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HSBC to slash 25,000 jobs as it shifts focus back to Asian roots

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Pedestrians walk past HSBC signage outside the bank's Indian head office in Mumbai on August 2, 2011. Global banking giant HSBC will hire up to 15,000 people in emerging markets over the next three years, a spokeswoman said August 2, a day after it announced plans to slash 30,000 jobs worldwide. AFP PHOTO/Indranil MUKHERJEE

The impact of the global exercise is expected to be minimal for its Indian operations where it currently employs 32,000 people 

Mumbai : HSBC Holdings, which has operations in over 70 countries and around 51 million customers, said it intends to sell its operations in Turkey and Brazil, a move that will see its workforce reduce by around another 25,000 to reduce costs and shift its center of gravity back toward the fast-growing Asian economies where it started operations 150 years ago.

However, the impact of the global exercise is expected to be minimal for its operations here and some surprise benefits may also come in.  “It is too early to speak of the impact (of the global cost cutting measures). If anything, it will be minimal in nature here. It could also be positive as Asia has been identified as a focus market and moreover India is a priority market for us,” an HSBC India official told PTI.


Overall, Europe’s largest bank by market value aims to cut costs by USD 4.5 billion to USD 5.0 billion by the end of 2017 and reduce the number of full-time employees by around 10%, equivalent to between 22,000 and 25,000.

A large chunk of those lost jobs will be in Britain, where up to 8,000 jobs could go. The bank hopes many of the cuts will come from attrition, by not filling posts that are vacated.

The bank in an investor presentation said that it will increase software engineering carried out in India and China to 75% by 2017 from the present 50%, which could help it save up to USD 525 million.

According to estimates, out of the 32,000 employees of HSBC in India, as many as over 27,000 are employed in the back offices and development centres spread across Pune, Hyderabad, Vishakapatnam, Kolkata, Bangalore and Delhi. It has another 5,000 employees in the banking, asset management and insurance space in the country.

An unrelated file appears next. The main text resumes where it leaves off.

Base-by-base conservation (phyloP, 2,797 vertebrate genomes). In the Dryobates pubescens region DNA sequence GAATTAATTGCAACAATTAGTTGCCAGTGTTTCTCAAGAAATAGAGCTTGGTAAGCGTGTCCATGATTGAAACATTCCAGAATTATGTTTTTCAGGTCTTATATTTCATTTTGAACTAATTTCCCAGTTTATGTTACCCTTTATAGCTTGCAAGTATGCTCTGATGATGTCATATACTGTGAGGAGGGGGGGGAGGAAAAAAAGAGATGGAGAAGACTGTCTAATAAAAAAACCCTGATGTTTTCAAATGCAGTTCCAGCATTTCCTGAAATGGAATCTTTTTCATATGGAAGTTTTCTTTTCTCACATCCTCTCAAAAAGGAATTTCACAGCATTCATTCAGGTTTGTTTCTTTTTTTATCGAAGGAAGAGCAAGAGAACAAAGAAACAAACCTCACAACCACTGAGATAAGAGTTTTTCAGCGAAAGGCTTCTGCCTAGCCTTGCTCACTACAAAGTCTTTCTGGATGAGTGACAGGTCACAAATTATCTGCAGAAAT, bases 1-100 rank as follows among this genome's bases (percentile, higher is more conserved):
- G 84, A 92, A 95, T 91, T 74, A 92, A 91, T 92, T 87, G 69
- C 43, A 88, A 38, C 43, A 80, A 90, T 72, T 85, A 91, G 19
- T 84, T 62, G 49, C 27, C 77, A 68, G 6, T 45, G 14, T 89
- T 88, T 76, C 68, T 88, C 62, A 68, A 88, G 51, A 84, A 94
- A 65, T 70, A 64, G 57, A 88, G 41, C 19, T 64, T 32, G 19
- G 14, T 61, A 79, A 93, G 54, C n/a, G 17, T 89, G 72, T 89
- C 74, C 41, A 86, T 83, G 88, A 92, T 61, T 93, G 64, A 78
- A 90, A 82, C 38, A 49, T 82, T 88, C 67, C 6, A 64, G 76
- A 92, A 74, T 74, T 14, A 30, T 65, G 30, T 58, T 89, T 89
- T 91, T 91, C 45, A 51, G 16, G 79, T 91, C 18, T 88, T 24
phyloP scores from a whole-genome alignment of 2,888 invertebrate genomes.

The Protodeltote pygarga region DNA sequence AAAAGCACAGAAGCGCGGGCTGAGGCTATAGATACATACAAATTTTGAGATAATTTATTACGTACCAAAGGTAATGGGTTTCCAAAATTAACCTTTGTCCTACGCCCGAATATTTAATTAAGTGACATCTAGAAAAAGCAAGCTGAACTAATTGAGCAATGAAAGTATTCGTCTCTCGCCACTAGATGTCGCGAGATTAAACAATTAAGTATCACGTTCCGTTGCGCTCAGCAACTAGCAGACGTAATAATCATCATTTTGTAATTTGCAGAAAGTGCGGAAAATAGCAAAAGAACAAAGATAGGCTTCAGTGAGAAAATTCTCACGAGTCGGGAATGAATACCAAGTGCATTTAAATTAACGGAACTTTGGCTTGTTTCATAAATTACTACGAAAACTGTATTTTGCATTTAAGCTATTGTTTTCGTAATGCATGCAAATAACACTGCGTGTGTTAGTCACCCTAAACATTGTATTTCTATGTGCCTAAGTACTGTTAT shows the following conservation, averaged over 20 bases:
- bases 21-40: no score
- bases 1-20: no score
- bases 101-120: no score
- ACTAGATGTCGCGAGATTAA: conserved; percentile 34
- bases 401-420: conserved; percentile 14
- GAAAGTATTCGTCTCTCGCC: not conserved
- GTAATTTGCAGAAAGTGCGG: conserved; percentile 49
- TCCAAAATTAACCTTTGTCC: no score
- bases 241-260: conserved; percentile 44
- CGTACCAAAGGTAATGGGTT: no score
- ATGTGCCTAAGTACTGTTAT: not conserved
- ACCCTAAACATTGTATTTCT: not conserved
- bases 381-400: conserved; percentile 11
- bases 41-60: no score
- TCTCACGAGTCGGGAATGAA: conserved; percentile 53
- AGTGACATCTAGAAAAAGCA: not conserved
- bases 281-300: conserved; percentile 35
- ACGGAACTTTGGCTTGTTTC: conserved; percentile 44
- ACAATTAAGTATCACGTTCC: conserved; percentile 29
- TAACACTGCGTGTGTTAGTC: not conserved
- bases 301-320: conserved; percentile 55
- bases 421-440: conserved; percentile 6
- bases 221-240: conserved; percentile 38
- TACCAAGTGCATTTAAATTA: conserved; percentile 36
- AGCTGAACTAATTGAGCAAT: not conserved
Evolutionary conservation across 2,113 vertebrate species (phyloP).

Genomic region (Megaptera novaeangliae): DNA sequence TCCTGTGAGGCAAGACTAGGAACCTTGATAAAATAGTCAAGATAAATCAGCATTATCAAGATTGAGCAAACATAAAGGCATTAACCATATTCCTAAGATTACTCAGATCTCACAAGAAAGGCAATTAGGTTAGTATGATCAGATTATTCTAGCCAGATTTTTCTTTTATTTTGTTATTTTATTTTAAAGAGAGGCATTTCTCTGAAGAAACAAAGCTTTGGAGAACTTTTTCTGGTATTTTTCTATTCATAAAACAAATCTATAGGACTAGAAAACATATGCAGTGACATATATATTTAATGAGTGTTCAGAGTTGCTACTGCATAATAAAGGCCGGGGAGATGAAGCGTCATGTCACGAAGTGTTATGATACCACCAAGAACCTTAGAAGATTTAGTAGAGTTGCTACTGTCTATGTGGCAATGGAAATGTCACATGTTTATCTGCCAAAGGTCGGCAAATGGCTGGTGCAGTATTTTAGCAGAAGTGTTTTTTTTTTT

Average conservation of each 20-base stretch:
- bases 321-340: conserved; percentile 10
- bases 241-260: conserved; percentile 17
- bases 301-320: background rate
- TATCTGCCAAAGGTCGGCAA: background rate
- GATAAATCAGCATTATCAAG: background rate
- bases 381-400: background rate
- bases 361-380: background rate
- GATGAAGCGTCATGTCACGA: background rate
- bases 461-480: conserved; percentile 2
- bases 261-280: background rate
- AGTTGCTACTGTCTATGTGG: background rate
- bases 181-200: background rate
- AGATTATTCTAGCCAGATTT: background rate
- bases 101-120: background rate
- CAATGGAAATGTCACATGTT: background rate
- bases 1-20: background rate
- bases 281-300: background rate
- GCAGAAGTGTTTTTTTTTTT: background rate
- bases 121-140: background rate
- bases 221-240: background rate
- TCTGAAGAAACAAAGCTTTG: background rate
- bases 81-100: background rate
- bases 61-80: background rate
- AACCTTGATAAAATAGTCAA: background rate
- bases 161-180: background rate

The bank said it will cut the staffing in investment banking by a third in this effort to improve efficiencies, which is aimed at cutting costs by up to USD 5 billion by 2017.

According to the official, the bank employs only under 20 in the equity capital markets and i-banking divisions and an equal number at its debt capital markets division in the country. In fact, last year the bank added as many as 1,000 heads here to 32,000, which was the second highest after England.

“Asia is expected to show high growth and become the centre of global trade over the next decade. We recognise that the world has changed and we need to change with it,” group chief executive Stuart Gulliver said. In an investor presentation, the bank identified India among focus areas where it intends to grow, along with others countries like Australia, Canada, Egypt and Taiwan.

As well as having an already sizeable presence across Asia, HSBC has historic ties to the region. It was founded in Hong Kong in 1865 when the city was a British colony in order to finance growing trade between China and Europe, much of it involving opium. Its original name, later shortened to HSBC, says it all: The Hongkong and Shanghai Banking Corporation.

A top union official in Britain said the expected job cuts represented the latest example of a workforce being punished for the misconduct of others, notably those in senior management and investment banking. HSBC has paid billions in fines globally to settle investigations of market rigging and allegations it helped clients evade taxes and launder money.

“After all the scandals of recent years, front-line staff have suffered time and time again as they are forced to pay for the mistakes of others with their jobs, their terms and conditions and their reputation,” said Dominic Hook of Unite union.

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